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News America Buddy Governor Chris Christie

FGI also alerted former U.S. Attorney Chris Christie (now governor of New Jersey) and former U.S. Attorney General Alberto Gonzalez asking for an investigation of the hacking.

Metropolitan Correction Center Blues

Metropolitan Correction Center Blues

Speaking of the culture of News Corporation, Jim Edwards has been following the News America trials closely for a while now, and reports:

The allegations were first reported by BNET in 2009, and touched upon again by the New York Times today.

In the case, FGI alleged News engaged in a number of anti-competitive practices, including using stolen passwords to illicitly enter its computer system to review or download sales information. George Rebh, the owner of FGI, testified in a New Jersey federal court in 2009 that he had been contacted by Smuckers in January 2004 after the client became curious that News seemed to have confidential information about its business stored on FGI’s password-protected website for advertiser clients. Rebh testified:

We — our IT people looked at our password-protected site to see if there was any access to that site by unauthorized users.

They discovered that beginning in October of 2003 through the time that we discovered this, in January of 2004, in fact, right up to the day before, there had been unauthorized accesses into our system by people utilizing computers registered with an IP address to News America Marketing. IP address is registered to News America Marketing in Connecticut.

… There were 11 separate accesses over that four-month period.

The unauthorized access allowed users to see FGI’s clients’ advertising plans and sales records — crucial information that competitors could use to undercut FGI in negotiations with clients. Rebh testified that was exactly what happened: FGI lost its key account with Safeway supermarkets, and the company dwindled to just 25 employees at the time of the case, Rebh said:

In short, the loss of the Safeway contract marked the beginning of the end of our company.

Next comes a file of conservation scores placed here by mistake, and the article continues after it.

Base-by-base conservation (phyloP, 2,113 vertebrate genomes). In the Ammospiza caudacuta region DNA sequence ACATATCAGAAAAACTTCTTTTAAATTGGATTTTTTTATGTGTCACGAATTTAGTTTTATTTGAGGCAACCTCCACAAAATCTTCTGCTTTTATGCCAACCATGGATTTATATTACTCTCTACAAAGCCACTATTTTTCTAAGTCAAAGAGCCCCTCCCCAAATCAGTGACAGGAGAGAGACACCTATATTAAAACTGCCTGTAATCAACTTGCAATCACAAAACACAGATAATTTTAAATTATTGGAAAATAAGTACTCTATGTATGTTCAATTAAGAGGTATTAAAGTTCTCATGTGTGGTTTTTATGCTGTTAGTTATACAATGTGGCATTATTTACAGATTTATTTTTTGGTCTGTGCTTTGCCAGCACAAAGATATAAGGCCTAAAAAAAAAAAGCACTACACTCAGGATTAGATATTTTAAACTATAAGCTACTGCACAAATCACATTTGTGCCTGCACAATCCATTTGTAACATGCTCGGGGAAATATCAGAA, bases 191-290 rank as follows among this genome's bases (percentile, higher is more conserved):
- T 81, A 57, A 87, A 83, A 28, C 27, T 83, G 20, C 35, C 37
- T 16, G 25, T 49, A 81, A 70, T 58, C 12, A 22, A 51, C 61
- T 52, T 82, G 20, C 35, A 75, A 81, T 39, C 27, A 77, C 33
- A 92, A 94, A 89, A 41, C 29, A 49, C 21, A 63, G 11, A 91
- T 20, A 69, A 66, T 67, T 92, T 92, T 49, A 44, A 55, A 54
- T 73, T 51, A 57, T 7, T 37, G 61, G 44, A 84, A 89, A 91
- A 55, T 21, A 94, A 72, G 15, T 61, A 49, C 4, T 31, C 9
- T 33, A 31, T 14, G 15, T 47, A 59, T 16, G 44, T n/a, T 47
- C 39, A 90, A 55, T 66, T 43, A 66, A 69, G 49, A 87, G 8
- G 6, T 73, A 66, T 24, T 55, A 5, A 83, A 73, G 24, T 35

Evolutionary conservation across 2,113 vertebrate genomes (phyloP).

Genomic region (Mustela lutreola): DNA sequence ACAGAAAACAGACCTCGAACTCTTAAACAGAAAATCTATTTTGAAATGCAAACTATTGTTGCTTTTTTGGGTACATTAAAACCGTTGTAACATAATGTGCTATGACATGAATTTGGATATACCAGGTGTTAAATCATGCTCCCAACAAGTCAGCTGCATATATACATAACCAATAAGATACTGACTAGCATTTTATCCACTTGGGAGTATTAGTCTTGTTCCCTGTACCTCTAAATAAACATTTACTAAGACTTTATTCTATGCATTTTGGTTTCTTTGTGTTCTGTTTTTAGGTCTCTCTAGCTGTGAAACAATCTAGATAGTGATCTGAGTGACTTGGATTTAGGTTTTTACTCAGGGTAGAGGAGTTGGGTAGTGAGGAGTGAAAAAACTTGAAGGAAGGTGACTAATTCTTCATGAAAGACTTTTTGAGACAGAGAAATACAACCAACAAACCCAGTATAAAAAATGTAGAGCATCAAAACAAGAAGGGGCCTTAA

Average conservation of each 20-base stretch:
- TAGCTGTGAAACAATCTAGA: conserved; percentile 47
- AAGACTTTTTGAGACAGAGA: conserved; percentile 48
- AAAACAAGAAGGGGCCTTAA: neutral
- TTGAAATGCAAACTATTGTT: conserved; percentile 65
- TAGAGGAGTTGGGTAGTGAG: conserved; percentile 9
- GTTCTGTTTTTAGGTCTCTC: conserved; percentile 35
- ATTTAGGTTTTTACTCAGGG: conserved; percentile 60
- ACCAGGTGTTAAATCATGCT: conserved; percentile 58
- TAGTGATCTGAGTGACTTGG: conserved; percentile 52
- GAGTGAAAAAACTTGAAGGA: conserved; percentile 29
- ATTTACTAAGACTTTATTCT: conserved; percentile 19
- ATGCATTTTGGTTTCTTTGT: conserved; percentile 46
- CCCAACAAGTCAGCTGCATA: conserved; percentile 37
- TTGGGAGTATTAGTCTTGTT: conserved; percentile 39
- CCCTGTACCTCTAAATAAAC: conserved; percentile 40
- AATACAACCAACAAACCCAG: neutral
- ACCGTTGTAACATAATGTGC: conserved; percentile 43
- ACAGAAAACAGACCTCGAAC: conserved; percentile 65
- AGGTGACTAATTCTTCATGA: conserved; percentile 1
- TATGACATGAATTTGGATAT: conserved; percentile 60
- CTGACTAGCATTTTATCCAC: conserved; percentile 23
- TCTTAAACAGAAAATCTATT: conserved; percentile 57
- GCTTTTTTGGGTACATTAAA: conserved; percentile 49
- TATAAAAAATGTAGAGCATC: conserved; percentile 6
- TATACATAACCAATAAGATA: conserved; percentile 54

(click here to continue reading Inside News Corp.’s (Alleged) U.S. Computer-Hacking Scandal | BNET.)

and mentions an interesting fact:

FGI also alerted former U.S. Attorney Chris Christie (now governor of New Jersey) and former U.S. Attorney General Alberto Gonzalez asking for an investigation of the hacking. When the company got no response, it asked former U.S. Sen. Jon Corzine, current U.S. Sen. Frank Lautenberg, and U.S. Rep. Rush Holt to write to Christie and Gonzalez again, asking for an update. (Download the FGI v. News hacking memos here (PDF).) Christie’s former commercial crimes chief, Deborah Gramiccioni  responded that the case was:

…under review by Assistant U.S. Attorneys in our Commercial Crimes Unit. Because the above-references matter may involve fraud, we are also forwarding copies of your letter and the attached information to the Febreal Bureau of Investigation for review.

Nothing came of the probe.

(click here to continue reading Inside News Corp.’s (Alleged) U.S. Computer-Hacking Scandal | BNET.)

Too Many Mistakes
Too Many Mistakes

Even curiouser is that Governor Christie is a favorite of Murdoch’s Fox News, and there have even been reports that the head of Fox News, Roger Ailes, is an advisor to Governor Christie as he considers running for the GOP nomination.

The office of Republican Gov. Chris Christie of New Jersey is claiming that Fox News chairman Roger Ailes is a confidential adviser whose interactions with the governor should remain secret under New Jersey’s executive privilege. Last month, after New York magazine reported that Ailes met with Christie last summer and called him this year to urge him to run for president, Gawker filed a request under New Jersey’s Open Records Act seeking any correspondence between the two men, as well as any records of meetings or phone calls with Ailes from Christie’s schedule or call logs.

Last week we received a rather surprising response: While declining to confirm the existence of any such records, Christie’s office said they “would be exempt from disclosure…based upon the executive privilege and well-settled case law.” In other words, Christie’s staff refused to search for any records—which, given the undisputed reports of a dinner and phone call, almost certainly exist—on the basis that Ailes is a confidential adviser whose comments should be shielded from public scrutiny.

(click here to continue reading Gov. Chris Christie Claims Fox News Chief as Confidential Adviser.)

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